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Economy / Jobs

How should the British government deal with the Teesside steel closure?

This week’s announcement by steel company SSI that it plans to “pause” production at its Redcar plant, with the loss of 1,700 jobs, is a huge blow to the local community in Teesside. It’s clear that government intervention is required to help mitigate the impact of the closure on the local workforce and support them to find new work. But public action to reopen the plant, as many have called for, is unlikely to help the people of Teesside in the long term.

The iron and steel industries have been deeply ingrained in the development and identity of Middlesbrough’s economy for over a century. The discovery of ironstone in the surrounding hills drove Middlesbrough’s rapid expansion in the second half of the 19th century, and by 1911 it accounted for around 17,500 jobs – 15 per cent of all jobs in the city.

But these industries are not the players they once were. Metal manufacturing employment on Teesside has declined sharply in recent decades, falling from 14,800 (8.5 per cent of all jobs) in 1981 to 5,500 jobs (3 per cent of all jobs) in 2014 – a fall of 63 per cent.


Calls for the government to intervene to keep the plant open are completely understandable – the closure of the plant will have a devastating impact on the people who work in these industries and their families. But giving public money to the steel-maker will not secure their jobs. The plant has been mothballed once already, by previous owners Tata Steel in 2009. And continued patterns of globalisation and investment in technology mean that, even if the plant stays open in the future, the industry will continue the pattern seen in all countries in recent decades and employ ever fewer people.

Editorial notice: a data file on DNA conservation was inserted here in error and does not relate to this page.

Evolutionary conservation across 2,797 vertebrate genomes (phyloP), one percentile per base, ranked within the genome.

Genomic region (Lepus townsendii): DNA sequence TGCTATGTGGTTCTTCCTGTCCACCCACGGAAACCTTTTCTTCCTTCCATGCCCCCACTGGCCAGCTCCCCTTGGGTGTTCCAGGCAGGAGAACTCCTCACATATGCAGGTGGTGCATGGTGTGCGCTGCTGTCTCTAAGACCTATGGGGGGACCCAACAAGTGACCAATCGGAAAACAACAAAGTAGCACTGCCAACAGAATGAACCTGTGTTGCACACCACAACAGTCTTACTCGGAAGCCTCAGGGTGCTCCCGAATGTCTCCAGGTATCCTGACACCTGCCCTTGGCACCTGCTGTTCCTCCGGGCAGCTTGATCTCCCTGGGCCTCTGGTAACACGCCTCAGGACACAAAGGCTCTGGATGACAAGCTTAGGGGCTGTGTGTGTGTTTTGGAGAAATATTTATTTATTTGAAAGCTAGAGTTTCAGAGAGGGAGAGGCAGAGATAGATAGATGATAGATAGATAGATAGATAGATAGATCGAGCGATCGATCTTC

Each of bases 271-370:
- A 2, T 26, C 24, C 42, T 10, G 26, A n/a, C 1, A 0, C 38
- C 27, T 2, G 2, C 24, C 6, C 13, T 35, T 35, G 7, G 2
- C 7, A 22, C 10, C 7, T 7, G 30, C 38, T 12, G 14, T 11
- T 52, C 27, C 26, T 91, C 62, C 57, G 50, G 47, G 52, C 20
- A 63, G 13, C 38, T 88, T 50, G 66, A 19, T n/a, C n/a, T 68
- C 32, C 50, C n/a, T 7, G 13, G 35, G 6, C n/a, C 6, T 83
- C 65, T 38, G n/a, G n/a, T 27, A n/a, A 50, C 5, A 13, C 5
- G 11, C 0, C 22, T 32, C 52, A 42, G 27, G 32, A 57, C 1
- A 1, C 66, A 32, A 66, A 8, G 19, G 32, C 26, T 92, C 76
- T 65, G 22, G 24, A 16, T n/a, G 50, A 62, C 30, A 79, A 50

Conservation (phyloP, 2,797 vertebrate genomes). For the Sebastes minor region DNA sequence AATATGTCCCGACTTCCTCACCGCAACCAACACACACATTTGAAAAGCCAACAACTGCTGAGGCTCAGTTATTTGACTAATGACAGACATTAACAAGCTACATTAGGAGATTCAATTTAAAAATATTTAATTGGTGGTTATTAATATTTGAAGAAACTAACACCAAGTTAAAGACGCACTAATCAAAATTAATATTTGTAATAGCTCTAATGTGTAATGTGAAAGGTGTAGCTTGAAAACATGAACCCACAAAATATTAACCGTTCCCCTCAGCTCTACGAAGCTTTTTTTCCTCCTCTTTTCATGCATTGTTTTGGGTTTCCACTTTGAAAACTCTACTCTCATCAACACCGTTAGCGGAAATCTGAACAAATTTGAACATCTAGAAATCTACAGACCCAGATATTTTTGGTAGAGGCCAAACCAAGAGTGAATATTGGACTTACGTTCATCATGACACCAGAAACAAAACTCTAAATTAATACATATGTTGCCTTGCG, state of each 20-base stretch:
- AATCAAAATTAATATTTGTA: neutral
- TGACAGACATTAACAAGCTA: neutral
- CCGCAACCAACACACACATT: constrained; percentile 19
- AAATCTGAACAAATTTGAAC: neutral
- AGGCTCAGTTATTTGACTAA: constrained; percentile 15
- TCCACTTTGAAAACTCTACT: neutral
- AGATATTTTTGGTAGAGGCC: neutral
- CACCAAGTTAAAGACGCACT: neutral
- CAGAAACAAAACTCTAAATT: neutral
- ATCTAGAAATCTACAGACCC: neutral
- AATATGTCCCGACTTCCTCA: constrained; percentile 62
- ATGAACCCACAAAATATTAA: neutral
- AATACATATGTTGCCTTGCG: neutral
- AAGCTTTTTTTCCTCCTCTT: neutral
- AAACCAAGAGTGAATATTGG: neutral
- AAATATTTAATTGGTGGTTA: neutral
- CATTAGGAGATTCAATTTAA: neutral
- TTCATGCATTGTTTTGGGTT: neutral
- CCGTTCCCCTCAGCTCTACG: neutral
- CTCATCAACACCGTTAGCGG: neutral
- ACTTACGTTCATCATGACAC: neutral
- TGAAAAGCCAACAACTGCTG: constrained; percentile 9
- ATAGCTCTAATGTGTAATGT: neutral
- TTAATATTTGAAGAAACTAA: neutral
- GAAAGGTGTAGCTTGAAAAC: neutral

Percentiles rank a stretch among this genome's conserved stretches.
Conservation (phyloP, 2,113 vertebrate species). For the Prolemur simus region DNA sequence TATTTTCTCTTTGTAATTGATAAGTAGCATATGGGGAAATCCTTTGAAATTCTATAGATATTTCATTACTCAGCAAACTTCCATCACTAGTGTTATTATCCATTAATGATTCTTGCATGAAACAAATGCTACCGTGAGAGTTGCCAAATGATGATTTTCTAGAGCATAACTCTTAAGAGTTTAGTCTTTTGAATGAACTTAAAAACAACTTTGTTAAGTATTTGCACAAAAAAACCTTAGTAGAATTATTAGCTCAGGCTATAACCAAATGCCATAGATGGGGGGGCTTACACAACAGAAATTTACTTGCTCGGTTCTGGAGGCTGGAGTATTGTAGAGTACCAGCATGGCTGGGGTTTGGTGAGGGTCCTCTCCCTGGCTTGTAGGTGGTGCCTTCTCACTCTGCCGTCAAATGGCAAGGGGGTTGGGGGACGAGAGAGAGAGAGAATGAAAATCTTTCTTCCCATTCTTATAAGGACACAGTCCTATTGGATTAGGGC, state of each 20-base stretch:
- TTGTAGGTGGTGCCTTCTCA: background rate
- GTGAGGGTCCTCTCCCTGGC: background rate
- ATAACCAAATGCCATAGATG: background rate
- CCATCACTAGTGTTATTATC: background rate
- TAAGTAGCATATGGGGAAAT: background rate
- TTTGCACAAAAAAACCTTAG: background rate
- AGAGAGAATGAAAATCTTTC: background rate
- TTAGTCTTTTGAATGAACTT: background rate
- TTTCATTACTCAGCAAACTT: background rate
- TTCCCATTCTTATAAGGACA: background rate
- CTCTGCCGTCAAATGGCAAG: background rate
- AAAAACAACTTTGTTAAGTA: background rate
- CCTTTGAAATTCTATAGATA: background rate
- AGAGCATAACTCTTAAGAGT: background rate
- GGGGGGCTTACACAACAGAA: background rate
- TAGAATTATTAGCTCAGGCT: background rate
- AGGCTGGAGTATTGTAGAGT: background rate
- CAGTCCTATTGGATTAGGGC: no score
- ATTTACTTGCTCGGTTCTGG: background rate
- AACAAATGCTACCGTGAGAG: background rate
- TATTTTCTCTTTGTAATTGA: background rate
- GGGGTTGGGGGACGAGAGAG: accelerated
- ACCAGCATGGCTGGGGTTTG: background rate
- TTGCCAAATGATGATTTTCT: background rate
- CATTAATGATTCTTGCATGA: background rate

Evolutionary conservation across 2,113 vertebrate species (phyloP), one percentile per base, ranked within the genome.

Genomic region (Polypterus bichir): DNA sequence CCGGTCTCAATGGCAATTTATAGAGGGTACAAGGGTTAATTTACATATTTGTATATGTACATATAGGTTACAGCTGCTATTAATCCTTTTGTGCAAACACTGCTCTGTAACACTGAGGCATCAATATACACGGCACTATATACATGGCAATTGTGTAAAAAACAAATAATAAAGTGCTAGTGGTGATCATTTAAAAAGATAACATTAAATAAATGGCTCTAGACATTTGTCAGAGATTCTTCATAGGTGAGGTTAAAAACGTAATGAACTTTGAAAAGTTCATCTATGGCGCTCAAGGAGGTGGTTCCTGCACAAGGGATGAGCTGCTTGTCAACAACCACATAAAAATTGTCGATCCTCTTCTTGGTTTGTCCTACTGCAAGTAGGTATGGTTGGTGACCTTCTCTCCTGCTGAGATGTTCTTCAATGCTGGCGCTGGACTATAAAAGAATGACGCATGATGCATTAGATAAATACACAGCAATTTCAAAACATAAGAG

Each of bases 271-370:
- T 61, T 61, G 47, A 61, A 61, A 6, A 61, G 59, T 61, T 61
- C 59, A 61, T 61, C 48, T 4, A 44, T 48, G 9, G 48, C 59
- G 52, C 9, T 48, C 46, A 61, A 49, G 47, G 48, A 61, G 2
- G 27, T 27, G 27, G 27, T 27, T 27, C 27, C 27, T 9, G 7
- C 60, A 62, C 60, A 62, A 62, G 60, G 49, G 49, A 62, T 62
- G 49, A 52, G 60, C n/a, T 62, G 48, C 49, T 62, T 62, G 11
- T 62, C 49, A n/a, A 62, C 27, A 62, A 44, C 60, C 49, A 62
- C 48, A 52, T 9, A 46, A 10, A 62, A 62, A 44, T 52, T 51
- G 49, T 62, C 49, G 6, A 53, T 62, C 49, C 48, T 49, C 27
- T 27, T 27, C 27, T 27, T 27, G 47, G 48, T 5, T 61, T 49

Our research shows that those cities that have performed the strongest over the last 100 years have been those that have been able to adapt to the constant changes in the global economy. They have reinvented their city economies by supporting growth in new industries to offset the decline in more traditional ones. Using state subsidies to keep the plant open does exactly the opposite – it ossifies the local economy, further locking it into an industry with falling employment rather than helping it adapt and create new jobs in new areas.

So what should policy do instead? In the short term there will need to be a focus on offering the people who stand to lose their jobs retraining and other support to help them find work again. In the longer term there needs to be action on improving the skills levels of residents more generally in and around the city, and interventions to improve the ability of Middlesbrough city centre in particular to be able to attract newer industries to offset the decline of jobs in its manufacturing base.

“Rebalancing” has been a buzz word in economic development circles in recent years, often referring to the dominance of financial services. But the steel closure in Teeside reminds us that, for some of our cities, the opposite is true. Those places that are heavily reliant on a few large employers in sectors with falling employment must seek to rebalance their economies so that they can better adapt to the ever changing nature of the global economy.

Offering subsidies to the company to provide short term respite may seem like an easy answer – but the evidence strongly suggests it’ll do little for the people of Teesside over the long term. Helping cities to reinvent their economies is much more difficult. But it needs to be the overarching aim of policy if we want to see a more prosperous Middlesbrough, and more opportunities for those who live there in the future.

Paul Swinney is senior economist at the Centre for Cities.

This article originally appeared on the think tank’s blog
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